TALKING POINTS FOR YOUR LIBRARY
I admit to taking the librarians' equivalent of the busman's holiday -- whenever I travel, I always visit local libraries. I usually don't have a whole lot of time to devote to it, though, so what I do is go up to the reference desk, introduce myself, and ask the librarians what's the niftiest thing about their library, that I absolutely shouldn't miss?
Often what I get is a puzzled, "Huh?" sort of look, so I elaborate a little: "Is there anything unique about your library, or anything you're especially proud of? Are there projects you've been working on a long time that you've just completed or are near completing? If you were going to brag to somebody about your library, what would you brag about?"
That's how I found out about the New York Public Library's original stuffed Pooh and Tigger and friends (that the British are trying to claim, as if they were stolen archaeological treasures) that I otherwise would have missed entirely. It's how I found out that the Madison, WI, Public Library, in a city-wide survey of satisfaction with public services, ranked second, right up there with police and fire protection. I'm sure the Davenport Public Library and the Rock Island Public Library staffs would talk about their outstanding local history collections, though I didn't need to ask them the question -- I already knew that.
Any library in the Quad Cities would be bound to mention the River Bend system, whose online catalog includes the holdings of public, academic, school, hospital and corporate libraries on both sides of the Mississippi River, and which allows patrons to check out books from any of those libraries, and runs a daily shuttle between all the libraries delivering books and other items to other libraries.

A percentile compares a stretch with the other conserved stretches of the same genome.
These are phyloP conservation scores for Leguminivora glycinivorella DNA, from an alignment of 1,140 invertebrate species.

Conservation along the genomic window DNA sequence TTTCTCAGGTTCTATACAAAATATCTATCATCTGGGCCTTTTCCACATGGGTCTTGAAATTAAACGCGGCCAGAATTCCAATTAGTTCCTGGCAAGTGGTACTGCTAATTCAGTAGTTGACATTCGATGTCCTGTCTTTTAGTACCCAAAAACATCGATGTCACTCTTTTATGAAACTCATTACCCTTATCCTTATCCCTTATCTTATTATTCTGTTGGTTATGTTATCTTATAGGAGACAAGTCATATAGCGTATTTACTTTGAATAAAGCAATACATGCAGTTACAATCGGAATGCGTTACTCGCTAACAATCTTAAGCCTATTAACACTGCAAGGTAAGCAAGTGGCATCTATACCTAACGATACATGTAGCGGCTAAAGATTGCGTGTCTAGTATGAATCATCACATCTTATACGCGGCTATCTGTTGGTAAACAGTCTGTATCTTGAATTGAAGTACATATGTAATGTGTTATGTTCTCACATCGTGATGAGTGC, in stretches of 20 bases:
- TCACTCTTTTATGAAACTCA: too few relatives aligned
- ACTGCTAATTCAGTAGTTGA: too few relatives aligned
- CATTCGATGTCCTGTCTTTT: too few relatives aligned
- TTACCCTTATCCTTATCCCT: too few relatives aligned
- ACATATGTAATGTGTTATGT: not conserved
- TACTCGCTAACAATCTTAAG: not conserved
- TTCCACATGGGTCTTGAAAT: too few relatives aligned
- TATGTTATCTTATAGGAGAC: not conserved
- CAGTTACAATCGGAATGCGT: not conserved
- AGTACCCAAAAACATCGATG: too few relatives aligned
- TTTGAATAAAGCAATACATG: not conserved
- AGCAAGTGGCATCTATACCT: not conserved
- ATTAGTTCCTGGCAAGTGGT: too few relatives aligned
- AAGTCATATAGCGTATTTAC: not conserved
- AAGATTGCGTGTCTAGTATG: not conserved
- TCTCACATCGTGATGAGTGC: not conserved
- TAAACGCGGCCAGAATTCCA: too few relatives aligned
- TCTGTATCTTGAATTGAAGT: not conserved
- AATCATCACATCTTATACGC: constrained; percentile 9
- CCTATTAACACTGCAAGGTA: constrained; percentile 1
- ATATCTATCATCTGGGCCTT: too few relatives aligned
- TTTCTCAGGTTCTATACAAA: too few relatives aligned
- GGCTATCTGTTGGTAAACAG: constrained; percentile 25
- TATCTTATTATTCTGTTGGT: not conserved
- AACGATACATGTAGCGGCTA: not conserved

But asking this question is how I found out that a lot of librarians have never worked out in their minds what it is their libraries do really, really well.
I wonder if coming up with answers to these questions wouldn't be a good exercise to go through in a library staff meeting? One that the entire staff is involved in, that is, because circulation staff, who spend a lot of time chatting with patrons while they check stuff out to them, should have plenty of good ideas to contribute. You could re-examine the last several years' worth of annual reports to see what changes have occurred -- new systems added, increased circulation, more bibliographic instruction sessions, whatever. You could talk to your board members, too, and maybe ask some of your regular users what they like most about your library.
Once you have some answers, you could use them for publicity and promotion. You could print up your talking points, or post them on a "Fun Facts about ____ Library" page on your web site.
Then, when people like me (or like local reporters) come up and ask you what's special about your library, you could hand us a copy of your Fun Facts page, point me in the direction of the special exhibit of hand-carved puppets in the children's room, show me the 17th century Bible in Special Collections, or brag about all the honors your web page has won. Or you could turn me over to your library directors and let them give me a tour and show me all the wonderful things you have and do.